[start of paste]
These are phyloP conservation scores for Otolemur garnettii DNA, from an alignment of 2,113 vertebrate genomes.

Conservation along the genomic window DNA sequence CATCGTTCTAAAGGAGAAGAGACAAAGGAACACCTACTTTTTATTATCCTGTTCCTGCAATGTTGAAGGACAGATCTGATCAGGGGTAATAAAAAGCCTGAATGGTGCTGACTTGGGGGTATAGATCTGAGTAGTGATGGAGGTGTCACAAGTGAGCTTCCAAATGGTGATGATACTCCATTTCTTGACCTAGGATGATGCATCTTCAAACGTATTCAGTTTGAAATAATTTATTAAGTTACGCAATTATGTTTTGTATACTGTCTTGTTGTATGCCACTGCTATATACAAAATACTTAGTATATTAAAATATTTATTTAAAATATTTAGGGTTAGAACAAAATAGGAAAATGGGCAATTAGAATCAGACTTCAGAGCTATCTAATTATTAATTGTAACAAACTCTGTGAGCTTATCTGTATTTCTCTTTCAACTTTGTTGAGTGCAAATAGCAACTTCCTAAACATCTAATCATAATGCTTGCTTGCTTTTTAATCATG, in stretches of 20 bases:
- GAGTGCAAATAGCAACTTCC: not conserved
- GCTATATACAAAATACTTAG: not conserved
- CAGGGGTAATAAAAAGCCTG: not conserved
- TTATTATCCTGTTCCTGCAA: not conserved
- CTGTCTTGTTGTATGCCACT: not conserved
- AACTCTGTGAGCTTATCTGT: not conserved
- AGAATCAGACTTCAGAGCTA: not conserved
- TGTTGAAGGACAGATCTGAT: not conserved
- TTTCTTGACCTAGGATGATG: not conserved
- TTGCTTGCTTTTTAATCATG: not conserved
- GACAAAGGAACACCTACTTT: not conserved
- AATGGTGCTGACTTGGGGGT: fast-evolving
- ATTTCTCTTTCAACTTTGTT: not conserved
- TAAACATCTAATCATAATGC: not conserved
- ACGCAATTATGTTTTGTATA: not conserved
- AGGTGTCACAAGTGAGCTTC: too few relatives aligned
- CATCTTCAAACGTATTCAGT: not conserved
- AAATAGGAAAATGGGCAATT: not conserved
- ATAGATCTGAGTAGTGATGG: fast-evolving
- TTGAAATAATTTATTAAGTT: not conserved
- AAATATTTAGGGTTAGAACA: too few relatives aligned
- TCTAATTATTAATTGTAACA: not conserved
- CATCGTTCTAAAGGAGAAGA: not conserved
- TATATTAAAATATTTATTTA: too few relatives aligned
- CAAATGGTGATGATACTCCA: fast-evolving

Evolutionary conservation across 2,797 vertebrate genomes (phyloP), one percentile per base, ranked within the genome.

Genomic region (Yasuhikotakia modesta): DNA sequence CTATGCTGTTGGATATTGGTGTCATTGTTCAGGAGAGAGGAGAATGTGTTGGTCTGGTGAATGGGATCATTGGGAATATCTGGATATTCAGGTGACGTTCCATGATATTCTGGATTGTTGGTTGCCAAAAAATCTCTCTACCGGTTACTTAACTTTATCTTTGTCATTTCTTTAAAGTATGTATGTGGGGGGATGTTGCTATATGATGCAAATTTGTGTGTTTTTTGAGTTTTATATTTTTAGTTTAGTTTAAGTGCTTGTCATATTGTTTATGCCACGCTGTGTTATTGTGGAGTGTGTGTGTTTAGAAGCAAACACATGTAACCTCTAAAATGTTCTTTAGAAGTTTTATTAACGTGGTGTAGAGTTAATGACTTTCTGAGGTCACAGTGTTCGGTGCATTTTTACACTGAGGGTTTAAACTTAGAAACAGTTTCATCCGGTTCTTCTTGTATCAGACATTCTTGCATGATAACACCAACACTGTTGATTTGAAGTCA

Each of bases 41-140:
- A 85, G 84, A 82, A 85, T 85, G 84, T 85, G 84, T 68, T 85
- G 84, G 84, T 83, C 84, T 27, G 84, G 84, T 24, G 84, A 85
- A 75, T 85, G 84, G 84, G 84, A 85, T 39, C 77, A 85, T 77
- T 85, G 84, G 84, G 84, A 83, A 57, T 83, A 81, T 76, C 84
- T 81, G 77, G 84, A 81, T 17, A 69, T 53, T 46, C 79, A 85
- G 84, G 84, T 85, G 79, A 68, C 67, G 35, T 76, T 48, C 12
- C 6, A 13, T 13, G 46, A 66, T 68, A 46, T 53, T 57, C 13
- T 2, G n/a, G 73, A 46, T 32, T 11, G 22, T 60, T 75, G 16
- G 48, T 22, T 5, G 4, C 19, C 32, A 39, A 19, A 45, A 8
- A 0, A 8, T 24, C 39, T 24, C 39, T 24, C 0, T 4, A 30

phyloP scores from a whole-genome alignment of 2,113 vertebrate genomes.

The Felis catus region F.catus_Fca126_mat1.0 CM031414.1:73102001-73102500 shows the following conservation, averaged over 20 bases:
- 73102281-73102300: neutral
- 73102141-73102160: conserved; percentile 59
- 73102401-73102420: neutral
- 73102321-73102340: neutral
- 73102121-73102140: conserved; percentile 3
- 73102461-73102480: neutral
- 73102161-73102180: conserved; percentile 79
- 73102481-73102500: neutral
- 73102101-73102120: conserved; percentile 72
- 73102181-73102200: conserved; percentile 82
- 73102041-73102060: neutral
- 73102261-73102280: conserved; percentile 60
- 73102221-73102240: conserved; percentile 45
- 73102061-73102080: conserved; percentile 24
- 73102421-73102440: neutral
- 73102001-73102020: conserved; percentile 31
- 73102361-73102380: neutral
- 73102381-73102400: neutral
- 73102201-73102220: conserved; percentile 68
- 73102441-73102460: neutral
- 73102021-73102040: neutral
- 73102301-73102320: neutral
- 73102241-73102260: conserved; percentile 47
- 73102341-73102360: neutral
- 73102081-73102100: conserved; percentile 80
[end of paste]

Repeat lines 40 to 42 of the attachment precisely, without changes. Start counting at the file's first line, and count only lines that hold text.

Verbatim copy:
- A 0, A 8, T 24, C 39, T 24, C 39, T 24, C 0, T 4, A 30

phyloP scores from a whole-genome alignment of 2,113 vertebrate genomes.

The Felis catus region F.catus_Fca126_mat1.0 CM031414.1:73102001-73102500 shows the following conservation, averaged over 20 bases: